Labour’s Shadow Wales Minister Nia Griffith MP has claimed that headline benefit cap figures based on London rents are masking what will be a grim reality for many households in Wales as the UK Government’s proposals will introduce a series of much lower local caps on housing benefit which will leave almost 50, 000 households in Wales with too little money to pay their current rents and put Welsh councils “in an impossible situation”, as they struggle to deal with families evicted by private landlords.
The Westminster government’s proposals to make substantial cuts to the Housing Benefit budget, part of the controversial Welfare Reform Bill, which has been criticised by a range of charities, will affect almost 50 000 Welsh households. Housing benefit is paid to people on low pay and low-income pensioners as well as those who are out of work. The range of reforms include local caps on the maximum allowance households can receive to help them pay rent, penalising those with spare bedrooms and forcing single under-35 year-olds into shared accommodation. The Department of Work and Pensions has predicted that the average loss in Wales will be £9 a week, and as families struggle with rising food and fuel bills, by the Chartered Institute for Housing Cymru estimates that 30,640 homes in Wales will be put out of reach of people on housing benefit as a result of changes brought in by the UK Government in 2012.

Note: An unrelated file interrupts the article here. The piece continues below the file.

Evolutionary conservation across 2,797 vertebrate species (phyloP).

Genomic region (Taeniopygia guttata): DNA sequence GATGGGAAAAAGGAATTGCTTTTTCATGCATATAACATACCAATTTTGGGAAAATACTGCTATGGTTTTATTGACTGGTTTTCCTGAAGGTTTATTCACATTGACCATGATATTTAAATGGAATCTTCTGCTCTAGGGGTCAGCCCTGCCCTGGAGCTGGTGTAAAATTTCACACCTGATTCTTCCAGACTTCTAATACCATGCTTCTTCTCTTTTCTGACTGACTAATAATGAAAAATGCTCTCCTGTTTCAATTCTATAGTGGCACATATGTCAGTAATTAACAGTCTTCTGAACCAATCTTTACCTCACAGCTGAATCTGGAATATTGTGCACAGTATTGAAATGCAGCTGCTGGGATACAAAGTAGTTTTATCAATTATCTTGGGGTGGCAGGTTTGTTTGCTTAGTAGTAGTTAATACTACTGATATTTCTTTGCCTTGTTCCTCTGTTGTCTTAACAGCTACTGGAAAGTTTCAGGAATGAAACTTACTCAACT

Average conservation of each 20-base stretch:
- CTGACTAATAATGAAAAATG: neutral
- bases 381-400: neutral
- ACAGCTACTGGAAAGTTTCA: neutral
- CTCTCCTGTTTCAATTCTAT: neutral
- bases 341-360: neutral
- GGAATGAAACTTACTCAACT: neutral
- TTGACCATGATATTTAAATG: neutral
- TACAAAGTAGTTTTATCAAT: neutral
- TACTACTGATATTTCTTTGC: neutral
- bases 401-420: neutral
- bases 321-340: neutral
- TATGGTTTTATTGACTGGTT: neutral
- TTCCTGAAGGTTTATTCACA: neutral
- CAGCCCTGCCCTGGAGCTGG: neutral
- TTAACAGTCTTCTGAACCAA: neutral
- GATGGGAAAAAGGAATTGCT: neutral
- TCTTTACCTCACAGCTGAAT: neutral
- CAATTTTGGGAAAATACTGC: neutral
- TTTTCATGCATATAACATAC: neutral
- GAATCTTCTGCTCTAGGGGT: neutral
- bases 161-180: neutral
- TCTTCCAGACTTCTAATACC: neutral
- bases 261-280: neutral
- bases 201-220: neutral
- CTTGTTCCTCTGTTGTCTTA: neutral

Ms Griffith said, “Government Ministers are living in cloud cuckoo land if they think that by cutting back on the money families receive to cover their current rent, private landlords will miraculously lower their rents. That is simply not going to happen, certainly not in the short term. The reality will be that we will see low income families either having to use money they now spend on essentials like food and heating to pay their rent or getting into serious debt. If private tenants then get evicted from their homes, it will be local councils across Wales who are left to pick up the tab for botched Tory cuts, putting them in an impossible situation. As Labour MPs, we have proposed amending the bill to say that a cap should not apply if it will make a family homeless. The precise effects will vary from area to area depending on what rented accommodation is available. The real way to lower the housing benefit bill is to stimulate the economy to create more jobs and get people back to work, and build more affordable social housing. ”